Surgical residents across the country have grown accustomed to less restrictive shift lengths, according to new findings published in the New England Journal of Medicine (NEJM). The research explored implications from a Northwestern Medicine study also published in NEJM, which found in 2016 that flexible duty hour requirements were safe for patients and improved resident education.
"We're not allowing residents to work more hours, we're just rearranging their hours within the set limits to improve patient care and resident education," said Karl Bilimoria, MD, MS, John B. Murphy Professor of Surgery and director of the Surgical Outcomes and Quality Improvement Center.
Bilimoria was the senior author of the current publication, and was also the lead author on the 2016 study.
Over the past two decades, the Accreditation Council for Graduate Medical Education (ACGME) introduced restrictions on resident shift length and capped duty hours to 80 hours per week, in response to concerns about patient safety and resident well-being. However, these reforms also caused unintended consequences to patient care and resident training, according to Bilimoria.
"We saw residents leave the operating room mid-procedure because their duty hour clock was up, or be forced to go home in the middle of stabilizing a critically ill patient in the ICU because they didn't have any hours left," Bilimoria said. "That's not what anybody wants—we want some reasonable standards in place, while having the flexibility to take care of patients."
In the 2016 study, Bilimoria's team designed a trial involving 117 surgical residency programs across the U.S., allowing half of the participating institutions to waive rules on maximum shift lengths and time off between shifts by applying for exemption waivers. After a year, the flexible programs showed no change in patient safety or quality of care. Meanwhile, residents at those institutions reported improved continuity of care, surgical training and professionalism.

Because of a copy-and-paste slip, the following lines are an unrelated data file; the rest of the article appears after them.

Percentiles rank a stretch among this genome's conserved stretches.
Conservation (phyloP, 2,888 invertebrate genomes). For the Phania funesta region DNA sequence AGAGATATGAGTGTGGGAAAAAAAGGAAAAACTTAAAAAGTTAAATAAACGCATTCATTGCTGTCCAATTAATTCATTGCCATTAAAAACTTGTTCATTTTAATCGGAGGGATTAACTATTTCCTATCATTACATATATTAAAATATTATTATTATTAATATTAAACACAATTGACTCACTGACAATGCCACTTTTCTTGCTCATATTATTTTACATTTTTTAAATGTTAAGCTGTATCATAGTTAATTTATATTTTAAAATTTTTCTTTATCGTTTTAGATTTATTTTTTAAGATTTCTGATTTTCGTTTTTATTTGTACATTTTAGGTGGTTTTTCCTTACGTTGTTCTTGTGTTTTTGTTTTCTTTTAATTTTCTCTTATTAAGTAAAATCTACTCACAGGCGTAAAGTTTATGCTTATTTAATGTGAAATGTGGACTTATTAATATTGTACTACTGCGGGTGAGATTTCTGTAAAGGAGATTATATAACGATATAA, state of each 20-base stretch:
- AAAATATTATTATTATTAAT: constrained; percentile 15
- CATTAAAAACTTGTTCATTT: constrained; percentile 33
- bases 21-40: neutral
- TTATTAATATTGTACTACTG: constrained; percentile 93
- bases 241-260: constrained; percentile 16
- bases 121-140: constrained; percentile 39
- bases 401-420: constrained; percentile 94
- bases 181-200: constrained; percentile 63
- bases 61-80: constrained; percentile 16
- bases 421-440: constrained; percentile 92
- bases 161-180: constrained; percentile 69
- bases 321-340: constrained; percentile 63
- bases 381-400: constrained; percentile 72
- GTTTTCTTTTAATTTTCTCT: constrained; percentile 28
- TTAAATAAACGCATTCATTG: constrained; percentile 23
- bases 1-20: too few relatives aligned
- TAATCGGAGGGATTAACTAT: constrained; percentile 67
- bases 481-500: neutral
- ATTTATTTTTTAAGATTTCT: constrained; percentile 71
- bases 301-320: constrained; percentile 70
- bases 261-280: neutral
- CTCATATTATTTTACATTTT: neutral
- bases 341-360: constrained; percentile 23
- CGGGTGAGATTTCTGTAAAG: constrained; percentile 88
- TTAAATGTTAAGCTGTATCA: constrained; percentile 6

They did report that these flexible policies had a negative effect on leisure or time with family and friends, but they appeared willing to make the sacrifice.
"We asked them to pick which kind of program they preferred and only 14 percent chose the current standard duty hour policies," Bilimoria said. "They aren't dissatisfied by flexible duty hours, and this shows that they are willing to make the tradeoff."
The ACGME took notice of the results, forming a task force to evaluate the concept further and officially adopting the flexible duty hours policy on July 1, 2017.
Bilimoria and colleagues extended the trial by another year to investigate if residents' perceptions of well-being changed in the second year of the trial. In the current study, the scientists found fewer trainees reported negative effects stemming from flexible duty hours in year two when compared to year one.
"They got used to it, they started to accept it more, it's what we suspected might happen," Bilimoria said. "We actually saw the waivers being utilized a little less."
The extra year of experience as a resident may have also contributed to the growing acceptance, according to Bilimoria.
"You realize how important it is to stay to take care of the same patient and to be available," he said. "When you first get there you probably don't realize why you have a pager or why you're on call so much, but over time, you gain an appreciation of why you always want to be available."
Next, Bilimoria is planning on investigating other resident safety issues he stumbled upon during the course of the duty hours study. Needle stick rates were higher than they should be, Bilimoria said, so additional training and systems to prevent them should be implemented. Another issue relates to fatigue and burnout, which may contribute to safety issues for residents outside the hospital.
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Allison R. Dahlke et al. Surgical Residents' Work Hours and Well-Being in Year 2 of the FIRST Trial, New England Journal of Medicine (2017). DOI: 10.1056/NEJMc1703812